When Dalley, a convict's son who became the first Australian Privy Councillor, died in 1888, The Bulletin described him as 'a man of many splendours, both of intellect and heart', and 'in many respects the most notable man Sydney has given birth to'. Nine years later some 10,000 peopl... e gathered in Hyde Park for the unveiling of his statue. A plaque in St Paul's Cathedral, London, commemorates him. Clearly someone with a story worth telling. Unconventional and perennially popular, Dalley was a major contributor to the political, legal and literary life of NSW. While the despatch of colonial troops to Sudan in 1885 is the act he is most often remembered for today, contemporaries admired him for much more - not least the use of his remarkable oratorical power, honed in memorable court cases, to champion causes such as religious and racial harmony and a gentler form of parliamentary politics.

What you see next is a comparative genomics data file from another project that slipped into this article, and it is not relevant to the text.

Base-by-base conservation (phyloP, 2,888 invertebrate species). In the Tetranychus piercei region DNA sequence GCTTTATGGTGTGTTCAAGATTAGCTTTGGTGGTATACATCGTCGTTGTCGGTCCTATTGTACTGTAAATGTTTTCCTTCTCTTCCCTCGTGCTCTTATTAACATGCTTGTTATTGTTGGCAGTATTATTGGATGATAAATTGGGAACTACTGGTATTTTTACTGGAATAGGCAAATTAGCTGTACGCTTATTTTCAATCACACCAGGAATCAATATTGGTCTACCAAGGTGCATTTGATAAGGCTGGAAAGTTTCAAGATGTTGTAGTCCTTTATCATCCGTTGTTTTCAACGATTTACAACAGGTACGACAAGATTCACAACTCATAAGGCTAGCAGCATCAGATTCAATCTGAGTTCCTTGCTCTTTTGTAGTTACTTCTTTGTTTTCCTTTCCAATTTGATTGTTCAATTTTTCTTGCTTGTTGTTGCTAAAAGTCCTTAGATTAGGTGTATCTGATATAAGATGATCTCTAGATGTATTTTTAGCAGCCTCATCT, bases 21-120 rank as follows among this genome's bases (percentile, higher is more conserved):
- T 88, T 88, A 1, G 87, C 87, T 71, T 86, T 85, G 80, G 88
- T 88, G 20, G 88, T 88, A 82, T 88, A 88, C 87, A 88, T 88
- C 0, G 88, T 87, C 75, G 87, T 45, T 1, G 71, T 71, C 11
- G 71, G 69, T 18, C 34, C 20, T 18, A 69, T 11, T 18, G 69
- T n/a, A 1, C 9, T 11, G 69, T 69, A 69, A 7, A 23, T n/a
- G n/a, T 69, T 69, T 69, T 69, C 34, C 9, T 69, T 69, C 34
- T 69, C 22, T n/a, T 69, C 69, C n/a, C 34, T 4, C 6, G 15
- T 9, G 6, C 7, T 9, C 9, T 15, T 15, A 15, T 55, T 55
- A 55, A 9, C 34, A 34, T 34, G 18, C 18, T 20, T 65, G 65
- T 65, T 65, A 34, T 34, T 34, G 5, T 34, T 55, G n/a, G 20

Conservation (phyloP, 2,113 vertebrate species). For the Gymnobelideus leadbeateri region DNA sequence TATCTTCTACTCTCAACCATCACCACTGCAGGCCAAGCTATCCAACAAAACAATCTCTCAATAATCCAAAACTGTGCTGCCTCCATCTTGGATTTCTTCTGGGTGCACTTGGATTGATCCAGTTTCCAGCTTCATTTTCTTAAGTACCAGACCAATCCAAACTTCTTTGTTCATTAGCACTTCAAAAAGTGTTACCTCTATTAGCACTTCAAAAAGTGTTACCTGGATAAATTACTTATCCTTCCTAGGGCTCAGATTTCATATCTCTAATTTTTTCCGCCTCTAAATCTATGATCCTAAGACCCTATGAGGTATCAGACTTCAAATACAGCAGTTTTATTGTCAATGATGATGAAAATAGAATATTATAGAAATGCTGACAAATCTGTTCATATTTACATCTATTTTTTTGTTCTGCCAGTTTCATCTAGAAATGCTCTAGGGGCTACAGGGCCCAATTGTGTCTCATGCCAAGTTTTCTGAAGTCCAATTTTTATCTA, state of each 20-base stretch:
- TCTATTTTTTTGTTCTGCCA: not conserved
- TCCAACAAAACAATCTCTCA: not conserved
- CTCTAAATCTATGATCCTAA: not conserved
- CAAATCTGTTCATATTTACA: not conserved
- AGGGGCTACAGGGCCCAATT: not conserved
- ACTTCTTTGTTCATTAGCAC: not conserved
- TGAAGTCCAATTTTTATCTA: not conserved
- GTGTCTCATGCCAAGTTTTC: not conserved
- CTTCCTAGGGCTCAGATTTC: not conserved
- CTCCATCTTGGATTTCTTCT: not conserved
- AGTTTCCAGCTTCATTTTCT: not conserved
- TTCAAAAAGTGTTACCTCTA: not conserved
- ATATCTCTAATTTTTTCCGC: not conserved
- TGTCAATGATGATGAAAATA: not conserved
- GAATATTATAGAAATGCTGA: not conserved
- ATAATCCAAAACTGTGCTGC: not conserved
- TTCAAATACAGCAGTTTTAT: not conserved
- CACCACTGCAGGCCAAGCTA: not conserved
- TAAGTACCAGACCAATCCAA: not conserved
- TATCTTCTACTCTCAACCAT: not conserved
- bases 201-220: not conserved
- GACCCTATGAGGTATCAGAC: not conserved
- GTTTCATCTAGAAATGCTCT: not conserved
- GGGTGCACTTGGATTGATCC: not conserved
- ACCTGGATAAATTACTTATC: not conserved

‘This remarkable book... Robert Lehane has captured the very flavour of late-colonial society, from the bushranging days to the 1888 Centennial.’ - Reviews in Australian Studies
‘...much more than the account of a fascinating and full public life. It brings to life the colony of New South Wales…’ - Bar News
‘…those who…read William Bede Dalley will rejoice in a rich and meaningful life…’ - Canberra Historical Journal
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